"Not that I remember."

Only four words—but they satisfied Francine.

The one thing wanting to complete the obstacle which she had now placed in Emily's way, was that Alban Morris should enter on the scene. He might hesitate; but, if he was really fond of Emily, the anonymous letter would sooner or later bring him to Monksmoor. In the meantime, her object was gained. She dropped Mirabel's arm.

"Here is the lodge," she said gayly—"I declare Cecilia has got an apron on already! Come, and cook."


Mirabel left Francine to enter the lodge by herself. His mind was disturbed: he felt the importance of gaining time for reflection before he and Emily met again.

The keeper's garden was at the back of the lodge. Passing through the wicket-gate, he found a little summer-house at a turn in the path. Nobody was there: he went in and sat down.

At intervals, he had even yet encouraged himself to underrate the true importance of the feeling which Emily had awakened in him. There was an end to all self-deception now. After what Francine had said to him, this shallow and frivolous man no longer resisted the all-absorbing influence of love. He shrank under the one terrible question that forced itself on his mind:—Had that jealous girl spoken the truth?

In what process of investigation could he trust, to set this anxiety at rest? To apply openly to Emily would be to take a liberty, which Emily was the last person in the world to permit. In his recent intercourse with her he had felt more strongly than ever the importance of speaking with reserve. He had been scrupulously careful to take no unfair advantage of his opportunity, when he had removed her from the meeting, and when they had walked together, with hardly a creature to observe them, in the lonely outskirts of the town. Emily's gaiety and good humor had not led him astray: he knew that these were bad signs, viewed in the interests of love. His one hope of touching her deeper sympathies was to wait for the help that might yet come from time and chance. With a bitter sigh, he resigned himself to the necessity of being as agreeable and amusing as ever: it was just possible that he might lure her into alluding to Alban Morris, if he began innocently by making her laugh.

As he rose to return to the lodge, the keeper's little terrier, prowling about the garden, looked into the summer-house. Seeing a stranger, the dog showed his teeth and growled.

Mirabel shrank back against the wall behind him, trembling in every limb. His eyes stared in terror as the dog came nearer: barking in high triumph over the discovery of a frightened man whom he could bully. Mirabel called out for help. A laborer at work in the garden ran to the place—and stopped with a broad grin of amusement at seeing a grown man terrified by a barking dog. "Well," he said to himself, after Mirabel had passed out under protection, "there goes a coward if ever there was one yet!"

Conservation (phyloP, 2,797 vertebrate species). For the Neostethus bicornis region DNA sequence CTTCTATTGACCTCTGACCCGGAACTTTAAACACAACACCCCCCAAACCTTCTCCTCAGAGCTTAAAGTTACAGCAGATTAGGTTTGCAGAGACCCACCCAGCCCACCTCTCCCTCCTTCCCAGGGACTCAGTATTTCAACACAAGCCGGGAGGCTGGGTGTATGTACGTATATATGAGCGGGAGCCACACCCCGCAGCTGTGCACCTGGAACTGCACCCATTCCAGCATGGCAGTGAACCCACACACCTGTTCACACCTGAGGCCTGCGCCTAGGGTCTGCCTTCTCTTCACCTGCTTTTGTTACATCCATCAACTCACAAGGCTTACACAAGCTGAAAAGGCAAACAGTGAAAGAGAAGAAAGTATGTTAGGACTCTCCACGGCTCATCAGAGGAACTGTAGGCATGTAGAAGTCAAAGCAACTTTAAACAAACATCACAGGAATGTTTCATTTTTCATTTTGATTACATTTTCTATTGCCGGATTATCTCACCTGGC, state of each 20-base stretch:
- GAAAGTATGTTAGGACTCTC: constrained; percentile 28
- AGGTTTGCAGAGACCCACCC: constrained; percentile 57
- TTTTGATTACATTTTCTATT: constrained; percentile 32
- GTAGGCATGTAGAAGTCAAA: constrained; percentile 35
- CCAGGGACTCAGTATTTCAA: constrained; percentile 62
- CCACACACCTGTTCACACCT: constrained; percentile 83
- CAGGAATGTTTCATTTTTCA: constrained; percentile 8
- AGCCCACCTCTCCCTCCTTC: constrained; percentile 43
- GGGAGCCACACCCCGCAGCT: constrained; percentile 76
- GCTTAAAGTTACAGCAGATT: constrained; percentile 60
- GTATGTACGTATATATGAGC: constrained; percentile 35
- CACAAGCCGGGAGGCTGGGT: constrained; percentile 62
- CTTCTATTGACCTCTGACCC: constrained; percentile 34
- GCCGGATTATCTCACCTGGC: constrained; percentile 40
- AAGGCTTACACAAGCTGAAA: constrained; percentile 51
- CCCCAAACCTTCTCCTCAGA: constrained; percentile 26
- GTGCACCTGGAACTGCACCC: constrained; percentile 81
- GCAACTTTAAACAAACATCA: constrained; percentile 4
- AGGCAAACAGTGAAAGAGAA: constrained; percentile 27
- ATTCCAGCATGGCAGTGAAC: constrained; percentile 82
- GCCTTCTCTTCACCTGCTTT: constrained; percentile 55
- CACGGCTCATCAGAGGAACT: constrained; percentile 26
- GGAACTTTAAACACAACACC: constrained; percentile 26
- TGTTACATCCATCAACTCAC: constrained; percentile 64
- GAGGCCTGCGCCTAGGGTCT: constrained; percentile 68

Mirabel waited a minute behind the lodge to recover himself. He had been so completely unnerved that his hair was wet with perspiration. While he used his handkerchief, he shuddered at other recollections than the recollection of the dog. "After that night at the inn," he thought, "the least thing frightens me!"

He was received by the young ladies with cries of derisive welcome. "Oh, for shame! for shame! here are the potatoes already cut, and nobody to fry them!"

Mirabel assumed the mask of cheerfulness—with the desperate resolution of an actor, amusing his audience at a time of domestic distress. He astonished the keeper's wife by showing that he really knew how to use her frying-pan. Cecilia's omelet was tough—but the young ladies ate it. Emily's mayonnaise sauce was almost as liquid as water—they swallowed it nevertheless by the help of spoons. The potatoes followed, crisp and dry and delicious—and Mirabel became more popular than ever. "He is the only one of us," Cecilia sadly acknowledged, "who knows how to cook."

When they all left the lodge for a stroll in the park, Francine attached herself to Cecilia and Miss Plym. She resigned Mirabel to Emily—in the happy belief that she had paved the way for a misunderstanding between them.

The merriment at the luncheon table had revived Emily's good spirits. She had a light-hearted remembrance of the failure of her sauce. Mirabel saw her smiling to herself. "May I ask what amuses you?" he said.

"I was thinking of the debt of gratitude that we owe to Mr. Wyvil," she replied. "If he had not persuaded you to return to Monksmoor, we should never have seen the famous Mr. Mirabel with a frying pan in his hand, and never have tasted the only good dish at our luncheon."

Mirabel tried vainly to adopt his companion's easy tone. Now that he was alone with her, the doubts that Francine had aroused shook the prudent resolution at which he had arrived in the garden. He ran the risk, and told Emily plainly why he had returned to Mr. Wyvil's house.

"Although I am sensible of our host's kindness," he answered, "I should have gone back to my parsonage—but for You."

She declined to understand him seriously. "Then the affairs of your parish are neglected—and I am to blame!" she said.